Individuals with the gene variant that results in A, B, or AB blood types appear to have a higher risk of developing pancreatic cancer than individuals with the gene variant that results in blood type O. These results were published in Nature Genetics.
Pancreatic cancer has one of the highest mortality rates of all cancers. It accounts for approximately 2% of all newly diagnosed cancers in the United States each year but 5% of all cancer deaths. Pancreatic cancer is often called a “silent killer” because its symptoms are usually not recognizable until it has advanced and spread outside the pancreas. As a result, the majority of pancreatic cancers are not diagnosed until they have reached advanced stages and are considered incurable. Research is ongoing to identify risk factors and genetic predisposition for this disease in the hopes of understanding how pancreatic cancer develops and how it might be prevented or detected at an early stage.
To explore how genetic variation influences risk of pancreatic risk, researchers conducted a genome-wide association study (GWAS). In this type of study, researchers assess common genetic variants known as single-nucleotide polymorphisms (SNPs) in people with and without disease.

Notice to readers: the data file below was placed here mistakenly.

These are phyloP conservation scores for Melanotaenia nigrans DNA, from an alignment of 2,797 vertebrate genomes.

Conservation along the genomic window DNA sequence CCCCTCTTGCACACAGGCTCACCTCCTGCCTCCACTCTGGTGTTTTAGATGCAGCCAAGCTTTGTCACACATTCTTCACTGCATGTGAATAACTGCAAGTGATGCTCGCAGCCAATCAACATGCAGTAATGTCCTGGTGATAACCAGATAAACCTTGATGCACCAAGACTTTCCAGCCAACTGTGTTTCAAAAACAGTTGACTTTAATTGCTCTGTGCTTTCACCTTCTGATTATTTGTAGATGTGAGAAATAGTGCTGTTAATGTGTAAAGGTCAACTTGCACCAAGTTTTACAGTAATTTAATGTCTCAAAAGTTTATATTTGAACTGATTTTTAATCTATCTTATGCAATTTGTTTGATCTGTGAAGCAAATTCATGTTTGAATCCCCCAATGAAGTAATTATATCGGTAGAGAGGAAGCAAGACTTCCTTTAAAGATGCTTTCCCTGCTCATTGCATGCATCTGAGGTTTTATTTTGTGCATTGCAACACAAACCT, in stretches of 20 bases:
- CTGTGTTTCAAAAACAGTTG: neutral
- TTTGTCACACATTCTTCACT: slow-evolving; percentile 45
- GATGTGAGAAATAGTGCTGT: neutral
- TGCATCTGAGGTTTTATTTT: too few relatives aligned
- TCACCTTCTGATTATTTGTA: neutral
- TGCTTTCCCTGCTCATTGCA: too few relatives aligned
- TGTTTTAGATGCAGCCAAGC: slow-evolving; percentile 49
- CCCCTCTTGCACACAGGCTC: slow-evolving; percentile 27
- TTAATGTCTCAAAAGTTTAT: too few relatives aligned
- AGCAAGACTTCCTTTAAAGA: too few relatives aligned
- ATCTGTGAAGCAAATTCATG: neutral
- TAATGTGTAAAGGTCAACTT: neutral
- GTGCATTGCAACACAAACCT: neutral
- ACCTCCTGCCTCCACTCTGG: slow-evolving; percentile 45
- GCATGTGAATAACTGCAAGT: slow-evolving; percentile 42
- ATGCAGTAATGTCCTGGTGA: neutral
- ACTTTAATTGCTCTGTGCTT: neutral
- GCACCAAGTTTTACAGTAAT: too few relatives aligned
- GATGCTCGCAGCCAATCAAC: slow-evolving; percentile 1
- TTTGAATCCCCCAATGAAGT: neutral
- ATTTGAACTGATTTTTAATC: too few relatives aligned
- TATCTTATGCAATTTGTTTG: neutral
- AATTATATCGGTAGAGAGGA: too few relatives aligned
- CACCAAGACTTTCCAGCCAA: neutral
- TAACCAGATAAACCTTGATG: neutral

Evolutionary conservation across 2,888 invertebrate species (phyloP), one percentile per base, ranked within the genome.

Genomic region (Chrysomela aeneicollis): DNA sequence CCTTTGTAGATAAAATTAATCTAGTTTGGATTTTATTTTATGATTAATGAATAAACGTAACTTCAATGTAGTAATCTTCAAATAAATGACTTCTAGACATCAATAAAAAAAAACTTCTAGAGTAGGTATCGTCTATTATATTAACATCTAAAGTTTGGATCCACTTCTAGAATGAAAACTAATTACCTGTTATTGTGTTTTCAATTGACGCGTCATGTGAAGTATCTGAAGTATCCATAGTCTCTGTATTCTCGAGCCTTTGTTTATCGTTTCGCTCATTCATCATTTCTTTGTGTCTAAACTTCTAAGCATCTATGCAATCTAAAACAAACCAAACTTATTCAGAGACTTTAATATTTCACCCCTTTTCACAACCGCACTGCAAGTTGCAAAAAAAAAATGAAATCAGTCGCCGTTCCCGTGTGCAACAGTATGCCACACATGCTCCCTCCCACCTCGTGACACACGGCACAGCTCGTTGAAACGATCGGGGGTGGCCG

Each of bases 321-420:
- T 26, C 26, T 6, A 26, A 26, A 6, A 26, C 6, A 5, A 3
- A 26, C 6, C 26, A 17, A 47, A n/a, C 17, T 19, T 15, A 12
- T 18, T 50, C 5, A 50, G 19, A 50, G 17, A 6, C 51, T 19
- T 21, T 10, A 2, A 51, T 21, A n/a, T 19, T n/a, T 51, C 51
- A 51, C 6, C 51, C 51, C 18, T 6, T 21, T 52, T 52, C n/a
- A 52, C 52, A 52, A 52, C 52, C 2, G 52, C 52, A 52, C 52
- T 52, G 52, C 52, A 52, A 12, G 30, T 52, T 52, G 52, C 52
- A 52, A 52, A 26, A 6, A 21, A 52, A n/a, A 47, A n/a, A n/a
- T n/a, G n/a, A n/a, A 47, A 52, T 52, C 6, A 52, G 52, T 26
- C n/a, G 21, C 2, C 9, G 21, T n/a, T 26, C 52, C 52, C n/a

The researchers first studied the genomes of 1,896 patients with pancreatic cancer and 1,939 people without pancreatic cancer in order to identify SNPs that were more common in patients with pancreatic cancer. They then verified their results in additional groups of people with and without pancreatic cancer.
The results suggested that several SNPs on chromosome 9 were linked with pancreatic cancer risk. The part of chromosome 9 that was involved contains the ABO gene (the gene that determines blood type). People who had gene variants for A, B, or AB blood types were more likely to develop pancreatic cancer than people who had the gene variant for blood type O. These results are consistent with previous studies that have suggested a relationship between blood type and risk of pancreatic cancer.
The results of this study suggest that variations in the ABO gene influence risk of pancreatic cancer. As researchers begin to understand the biological basis for this finding, it may lead to improvements in the prediction, diagnosis, and management of this disease.
 Amundadottir L, Kraft P, Stolzenberg-Solomon RZ et al. Genome-wide association study identifies variants in the ABO locus associated with susceptibility to pancreatic cancer. Nature Genetics [early online publication]. August 2, 2009.
 Wolpin BM, Chan AT, Hartge P, et al. ABO blood group and the risk of pancreatic cancer. Journal of the National Cancer Institute. 2009; 101:424-431.
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